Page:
Making your musick of hart-breaking mone.
For since the time that Phœbus foolish sonne,
Ythundered through Joves avengefull wrath,
For traversing the charret of the Sunne
Beyond the compasse of his pointed path,        10
Of you, his mournfull sisters, was lamented,
Such mournfull tunes were never since invented.
Nor since that faire Calliope did lose
Her loved twinnes, the dearlings of her joy,
Her Palici, whom her unkindly foes,        15
The Fatall Sisters, did for spight destroy,
Whom all the Muses did bewaile long space,
Was ever heard such wayling in this place.
For all their groves, which with the heavenly noyses
Of their sweete instruments were wont to sound,        20
And th’ hollow hills, from which their silver voyces
Were wont redoubled echoes to rebound,
Did now rebound with nought but rufull cries,
And yelling shrieks throwne up into the skies.
The trembling streames which wont in chanels cleare        25
To romble gently downe with murmur soft,
And were by them right tunefull taught to beare
A bases part amongst their consorts oft,
Now forst to overflowe with brackish teares,
With troublous noyse did dull their daintie eares.        30
The joyous nymphes and lightfoote faeries
Which thether came to heare their musick sweet,
And to the measure of their melodies
Did learne to move their nimble shifting feete,
Now hearing them so heavily lament,        35
Like heavily lamenting from them went.
And all that els was wont to worke delight
Through the divine infusion of their skill,
And all that els seemd faire and fresh in sight,
So made by nature for to serve their will,        40
Was turned now to dismall heavinesse,
Was turned now to dreadfull uglinesse.
Ay me! what thing on earth, that all thing breeds,
Might be the cause of so impatient plight?
What furie, or what feend with felon deeds        45
Hath stirred up so mischievous despight?
Can griefe then enter into heavenly harts,
And pierce immortall breasts with mortall smarts?
Vouchsafe ye then, whom onely it concernes,
To me those secret causes to display;        50
For none but you, or who of you it learnes,
Can rightfully aread so dolefull lay.
Begin, thou eldest sister of the crew,
And let the rest in order thee ensew.
Heare, thou great Father of the Gods on hie,
That most art dreaded for thy thunder darts:
And thou our syre, that raignst in Castalie
And Mount Parnasse, the god of goodly arts:
Heare and behold the miserable state
Of us thy daughters, dolefull desolate.        60
Behold the fowle reproach and open shame,
The which is day by day unto us wrought
By such as hate the honour of our name,
The foes of learning and each gentle thought;
They, not contented us themselves to scorne,        65
Doo seeke to make us of the world forlorne.
Ne onely they that dwell in lowly dust,
The sonnes of darknes and of ignoraunce;
But they whom thou, great Jove, by doome unjust
Didst to the type of honour earst advaunce;        70
They now, puft up with sdeignfull insolence,
Despise the brood of blessed Sapience.
The sectaries of my celestiall skill,
That wont to be the worlds chiefe ornament,
And learned impes that wont to shoote up still,        75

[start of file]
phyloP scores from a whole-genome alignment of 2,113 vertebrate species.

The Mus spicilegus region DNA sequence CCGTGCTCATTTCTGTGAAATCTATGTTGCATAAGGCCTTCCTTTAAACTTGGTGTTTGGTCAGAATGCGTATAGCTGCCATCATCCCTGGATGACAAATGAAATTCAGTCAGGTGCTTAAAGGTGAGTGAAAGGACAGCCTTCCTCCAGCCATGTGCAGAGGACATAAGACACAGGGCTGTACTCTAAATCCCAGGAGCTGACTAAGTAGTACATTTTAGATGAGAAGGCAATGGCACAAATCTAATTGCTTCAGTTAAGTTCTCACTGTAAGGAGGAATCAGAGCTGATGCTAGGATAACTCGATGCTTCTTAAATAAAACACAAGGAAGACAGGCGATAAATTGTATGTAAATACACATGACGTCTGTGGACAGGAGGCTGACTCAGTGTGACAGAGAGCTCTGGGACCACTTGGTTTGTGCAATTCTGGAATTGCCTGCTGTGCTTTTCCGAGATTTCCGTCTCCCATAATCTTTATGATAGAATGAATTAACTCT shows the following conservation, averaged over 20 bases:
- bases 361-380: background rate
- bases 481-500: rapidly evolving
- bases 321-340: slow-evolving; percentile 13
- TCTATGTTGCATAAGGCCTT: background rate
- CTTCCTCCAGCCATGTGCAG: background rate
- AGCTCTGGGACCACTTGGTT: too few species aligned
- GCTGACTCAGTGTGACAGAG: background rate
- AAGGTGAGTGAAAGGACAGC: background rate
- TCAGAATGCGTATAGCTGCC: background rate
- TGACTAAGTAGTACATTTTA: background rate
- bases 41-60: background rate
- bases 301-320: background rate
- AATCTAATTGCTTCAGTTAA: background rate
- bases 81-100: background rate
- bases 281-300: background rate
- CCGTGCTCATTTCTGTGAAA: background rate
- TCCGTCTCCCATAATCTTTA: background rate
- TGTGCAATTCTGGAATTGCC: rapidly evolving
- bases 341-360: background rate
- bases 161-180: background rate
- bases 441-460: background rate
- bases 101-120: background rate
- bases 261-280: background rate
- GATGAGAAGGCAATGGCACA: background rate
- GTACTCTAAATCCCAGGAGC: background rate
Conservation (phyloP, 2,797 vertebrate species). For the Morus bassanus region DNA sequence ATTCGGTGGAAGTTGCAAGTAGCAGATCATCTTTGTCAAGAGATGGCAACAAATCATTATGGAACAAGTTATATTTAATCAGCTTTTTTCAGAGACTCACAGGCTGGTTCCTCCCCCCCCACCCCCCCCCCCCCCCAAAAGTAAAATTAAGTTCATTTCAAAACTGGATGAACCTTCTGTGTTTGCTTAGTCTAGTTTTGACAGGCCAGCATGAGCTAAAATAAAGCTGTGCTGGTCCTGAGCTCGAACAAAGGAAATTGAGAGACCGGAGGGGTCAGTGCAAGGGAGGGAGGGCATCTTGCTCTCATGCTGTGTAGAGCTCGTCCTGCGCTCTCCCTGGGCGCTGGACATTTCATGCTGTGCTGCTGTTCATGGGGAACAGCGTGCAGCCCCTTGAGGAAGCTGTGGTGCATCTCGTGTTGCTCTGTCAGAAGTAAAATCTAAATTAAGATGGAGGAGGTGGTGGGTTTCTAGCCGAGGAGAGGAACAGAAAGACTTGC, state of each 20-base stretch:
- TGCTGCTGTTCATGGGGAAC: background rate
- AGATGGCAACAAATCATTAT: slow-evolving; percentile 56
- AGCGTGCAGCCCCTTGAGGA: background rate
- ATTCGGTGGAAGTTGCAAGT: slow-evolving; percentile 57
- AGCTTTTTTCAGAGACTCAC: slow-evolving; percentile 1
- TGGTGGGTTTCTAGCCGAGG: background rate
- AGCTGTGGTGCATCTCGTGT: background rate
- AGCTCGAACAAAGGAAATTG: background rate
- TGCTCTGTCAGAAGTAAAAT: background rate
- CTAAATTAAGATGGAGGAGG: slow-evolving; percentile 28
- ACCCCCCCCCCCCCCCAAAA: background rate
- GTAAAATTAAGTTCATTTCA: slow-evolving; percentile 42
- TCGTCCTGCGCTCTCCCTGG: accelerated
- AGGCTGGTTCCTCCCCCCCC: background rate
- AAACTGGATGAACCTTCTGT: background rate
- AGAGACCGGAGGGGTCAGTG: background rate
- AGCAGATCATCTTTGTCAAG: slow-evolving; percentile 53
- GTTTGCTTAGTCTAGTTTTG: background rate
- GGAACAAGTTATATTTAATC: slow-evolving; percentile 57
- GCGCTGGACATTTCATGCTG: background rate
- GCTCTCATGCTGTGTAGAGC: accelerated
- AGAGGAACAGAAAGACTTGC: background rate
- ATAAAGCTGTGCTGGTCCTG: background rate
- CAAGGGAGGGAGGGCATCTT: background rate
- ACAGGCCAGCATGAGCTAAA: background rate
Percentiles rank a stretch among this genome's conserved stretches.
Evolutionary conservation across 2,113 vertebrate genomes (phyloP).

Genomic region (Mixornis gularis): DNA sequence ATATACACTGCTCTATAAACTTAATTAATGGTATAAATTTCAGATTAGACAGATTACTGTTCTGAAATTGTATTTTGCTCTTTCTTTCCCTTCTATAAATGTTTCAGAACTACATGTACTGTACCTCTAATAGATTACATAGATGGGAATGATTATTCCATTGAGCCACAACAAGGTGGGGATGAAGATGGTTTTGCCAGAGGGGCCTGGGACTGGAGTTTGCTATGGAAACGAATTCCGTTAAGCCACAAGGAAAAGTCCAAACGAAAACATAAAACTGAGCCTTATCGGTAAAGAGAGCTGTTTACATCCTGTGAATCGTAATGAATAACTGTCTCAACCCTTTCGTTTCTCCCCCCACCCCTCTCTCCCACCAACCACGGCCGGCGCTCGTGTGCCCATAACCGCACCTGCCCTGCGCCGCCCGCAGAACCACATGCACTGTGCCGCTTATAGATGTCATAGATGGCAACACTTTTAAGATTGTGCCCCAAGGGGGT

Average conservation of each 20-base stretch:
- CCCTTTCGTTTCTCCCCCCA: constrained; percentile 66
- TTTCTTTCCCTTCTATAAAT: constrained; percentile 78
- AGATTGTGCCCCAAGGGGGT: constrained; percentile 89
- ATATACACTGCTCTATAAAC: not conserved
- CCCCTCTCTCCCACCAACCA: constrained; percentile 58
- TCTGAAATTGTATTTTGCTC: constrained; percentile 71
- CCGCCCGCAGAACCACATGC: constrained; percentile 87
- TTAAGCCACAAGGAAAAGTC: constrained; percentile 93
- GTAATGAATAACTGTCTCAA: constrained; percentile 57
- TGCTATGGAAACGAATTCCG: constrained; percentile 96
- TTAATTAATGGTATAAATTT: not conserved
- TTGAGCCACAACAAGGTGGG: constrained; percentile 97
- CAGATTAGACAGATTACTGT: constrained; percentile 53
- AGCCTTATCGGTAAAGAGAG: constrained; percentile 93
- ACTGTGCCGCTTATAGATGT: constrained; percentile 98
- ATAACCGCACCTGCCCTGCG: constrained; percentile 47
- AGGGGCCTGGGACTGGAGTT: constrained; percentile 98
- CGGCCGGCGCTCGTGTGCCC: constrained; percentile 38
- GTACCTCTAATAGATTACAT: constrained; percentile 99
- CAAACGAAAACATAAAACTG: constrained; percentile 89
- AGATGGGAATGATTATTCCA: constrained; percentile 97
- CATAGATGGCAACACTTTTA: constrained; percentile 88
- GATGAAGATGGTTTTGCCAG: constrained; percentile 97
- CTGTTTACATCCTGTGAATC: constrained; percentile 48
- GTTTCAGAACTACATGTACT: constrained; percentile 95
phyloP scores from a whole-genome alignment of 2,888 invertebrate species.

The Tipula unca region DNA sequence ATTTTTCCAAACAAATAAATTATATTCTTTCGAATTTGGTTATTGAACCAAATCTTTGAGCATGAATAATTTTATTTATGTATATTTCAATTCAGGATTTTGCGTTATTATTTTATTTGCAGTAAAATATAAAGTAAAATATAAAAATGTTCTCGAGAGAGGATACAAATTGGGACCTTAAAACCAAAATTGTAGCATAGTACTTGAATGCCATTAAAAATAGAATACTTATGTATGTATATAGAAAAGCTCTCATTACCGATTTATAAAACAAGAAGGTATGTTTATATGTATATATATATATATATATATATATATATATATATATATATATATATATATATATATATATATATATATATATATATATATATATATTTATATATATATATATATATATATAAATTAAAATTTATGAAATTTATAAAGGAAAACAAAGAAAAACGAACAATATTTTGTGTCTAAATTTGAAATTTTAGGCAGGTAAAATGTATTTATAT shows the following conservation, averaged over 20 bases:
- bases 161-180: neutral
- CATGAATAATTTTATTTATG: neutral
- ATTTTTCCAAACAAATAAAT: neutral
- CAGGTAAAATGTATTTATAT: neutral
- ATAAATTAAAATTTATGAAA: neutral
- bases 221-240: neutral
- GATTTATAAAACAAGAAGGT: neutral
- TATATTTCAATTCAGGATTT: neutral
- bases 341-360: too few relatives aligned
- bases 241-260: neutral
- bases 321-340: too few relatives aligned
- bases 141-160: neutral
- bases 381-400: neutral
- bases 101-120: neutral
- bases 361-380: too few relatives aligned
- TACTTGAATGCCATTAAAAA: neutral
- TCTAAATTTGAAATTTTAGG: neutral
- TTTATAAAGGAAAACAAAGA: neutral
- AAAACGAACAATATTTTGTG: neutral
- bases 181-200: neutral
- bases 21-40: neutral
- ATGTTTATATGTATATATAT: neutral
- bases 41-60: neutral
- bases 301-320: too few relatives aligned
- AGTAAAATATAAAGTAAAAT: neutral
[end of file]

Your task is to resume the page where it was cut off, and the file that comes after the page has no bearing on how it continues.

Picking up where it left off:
And grow to hight of kingdomes government,
They underkeep, and with their spredding armes
Doo beat their buds, that perish through their harmes.
It most behoves the honorable race
Of mightie peeres true wisedome to sustaine,        80
And with their noble countenaunce to grace
The learned forheads, without gifts or gaine:
Or rather learnd themselves behoves to bee;
That is the girlond of nobilitie.
But ah! all otherwise they doo esteeme        85
Of th’ heavenly gift of wisdomes influence,
And to be learned it a base thing deeme;
Base minded they that want intelligence:
For God himselfe for wisedome most is praised,
And men to God thereby are nighest raised.        90
But they doo onely strive themselves to raise
Through pompous pride, and foolish vanitie;
In th’ eyes of people they put all their praise,
And onely boast of armes and auncestrie:
But vertuous deeds, which did those armes first give        95
To their grandsyres, they care not to atchive.
So I, that doo all noble feates professe
To register, and sound in trump of gold,
Through their bad dooings, or base slothfulnesse,
Finde nothing worthie to be writ, or told:        100
For better farre it were to hide their names,
Than telling them to blazon out their blames.
So shall succeeding ages have no light
Of things forepast, nor moniments of time,
And all that in this world is worthie hight        105
Shall die in darknesse, and lie hid in slime:
Therefore I mourne with deep harts sorrowing,
Because I nothing noble have to sing.
With that she raynd such store of streaming teares,
That could have made a stonie heart to weep,        110
And all her sisters rent their golden heares,
And their faire faces with salt humour steep.
So ended shee: and then the next anew
Began her grievous plaint, as doth ensew.
O who shall powre into my swollen eyes
A sea of teares that never may be dryde,
A brasen voice that may with shrilling cryes
Pierce the dull heavens and fill the ayer wide,
And yron sides that sighing may endure,
To waile the wretchednes of world impure?        120
Ah, wretched world! the den of wickednesse,
Deformd with filth and fowle iniquitie;
Ah, wretched world! the house of heavinesse,